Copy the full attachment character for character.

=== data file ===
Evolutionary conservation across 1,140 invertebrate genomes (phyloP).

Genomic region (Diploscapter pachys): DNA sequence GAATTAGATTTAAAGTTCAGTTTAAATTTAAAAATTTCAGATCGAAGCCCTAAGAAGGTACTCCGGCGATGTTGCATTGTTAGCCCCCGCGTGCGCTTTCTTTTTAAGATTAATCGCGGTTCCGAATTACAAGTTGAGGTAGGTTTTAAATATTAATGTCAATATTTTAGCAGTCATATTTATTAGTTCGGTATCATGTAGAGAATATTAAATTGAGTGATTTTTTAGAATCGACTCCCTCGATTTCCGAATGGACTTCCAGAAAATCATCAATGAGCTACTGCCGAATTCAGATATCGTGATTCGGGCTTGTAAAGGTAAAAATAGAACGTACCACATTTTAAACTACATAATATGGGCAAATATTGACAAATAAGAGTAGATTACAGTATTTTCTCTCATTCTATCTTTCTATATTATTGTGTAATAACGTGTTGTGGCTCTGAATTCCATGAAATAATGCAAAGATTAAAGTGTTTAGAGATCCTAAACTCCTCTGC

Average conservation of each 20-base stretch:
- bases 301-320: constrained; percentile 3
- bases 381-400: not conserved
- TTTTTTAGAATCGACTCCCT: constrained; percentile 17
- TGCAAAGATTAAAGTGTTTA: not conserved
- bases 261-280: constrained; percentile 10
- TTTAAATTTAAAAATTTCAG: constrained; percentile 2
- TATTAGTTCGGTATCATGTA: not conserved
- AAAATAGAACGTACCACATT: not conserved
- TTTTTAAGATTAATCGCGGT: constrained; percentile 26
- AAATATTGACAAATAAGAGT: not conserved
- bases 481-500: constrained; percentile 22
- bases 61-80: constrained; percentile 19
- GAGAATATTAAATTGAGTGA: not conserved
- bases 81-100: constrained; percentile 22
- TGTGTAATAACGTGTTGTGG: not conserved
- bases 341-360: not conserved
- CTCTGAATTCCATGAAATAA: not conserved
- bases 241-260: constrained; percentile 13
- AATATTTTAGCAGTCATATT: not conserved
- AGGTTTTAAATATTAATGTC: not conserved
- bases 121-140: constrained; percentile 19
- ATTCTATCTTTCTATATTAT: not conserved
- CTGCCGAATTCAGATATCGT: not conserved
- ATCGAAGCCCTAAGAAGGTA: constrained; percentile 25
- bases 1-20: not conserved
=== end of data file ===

Evolutionary conservation across 1,140 invertebrate genomes (phyloP).

Genomic region (Diploscapter pachys): DNA sequence GAATTAGATTTAAAGTTCAGTTTAAATTTAAAAATTTCAGATCGAAGCCCTAAGAAGGTACTCCGGCGATGTTGCATTGTTAGCCCCCGCGTGCGCTTTCTTTTTAAGATTAATCGCGGTTCCGAATTACAAGTTGAGGTAGGTTTTAAATATTAATGTCAATATTTTAGCAGTCATATTTATTAGTTCGGTATCATGTAGAGAATATTAAATTGAGTGATTTTTTAGAATCGACTCCCTCGATTTCCGAATGGACTTCCAGAAAATCATCAATGAGCTACTGCCGAATTCAGATATCGTGATTCGGGCTTGTAAAGGTAAAAATAGAACGTACCACATTTTAAACTACATAATATGGGCAAATATTGACAAATAAGAGTAGATTACAGTATTTTCTCTCATTCTATCTTTCTATATTATTGTGTAATAACGTGTTGTGGCTCTGAATTCCATGAAATAATGCAAAGATTAAAGTGTTTAGAGATCCTAAACTCCTCTGC

Average conservation of each 20-base stretch:
- bases 301-320: constrained; percentile 3
- bases 381-400: not conserved
- TTTTTTAGAATCGACTCCCT: constrained; percentile 17
- TGCAAAGATTAAAGTGTTTA: not conserved
- bases 261-280: constrained; percentile 10
- TTTAAATTTAAAAATTTCAG: constrained; percentile 2
- TATTAGTTCGGTATCATGTA: not conserved
- AAAATAGAACGTACCACATT: not conserved
- TTTTTAAGATTAATCGCGGT: constrained; percentile 26
- AAATATTGACAAATAAGAGT: not conserved
- bases 481-500: constrained; percentile 22
- bases 61-80: constrained; percentile 19
- GAGAATATTAAATTGAGTGA: not conserved
- bases 81-100: constrained; percentile 22
- TGTGTAATAACGTGTTGTGG: not conserved
- bases 341-360: not conserved
- CTCTGAATTCCATGAAATAA: not conserved
- bases 241-260: constrained; percentile 13
- AATATTTTAGCAGTCATATT: not conserved
- AGGTTTTAAATATTAATGTC: not conserved
- bases 121-140: constrained; percentile 19
- ATTCTATCTTTCTATATTAT: not conserved
- CTGCCGAATTCAGATATCGT: not conserved
- ATCGAAGCCCTAAGAAGGTA: constrained; percentile 25
- bases 1-20: not conserved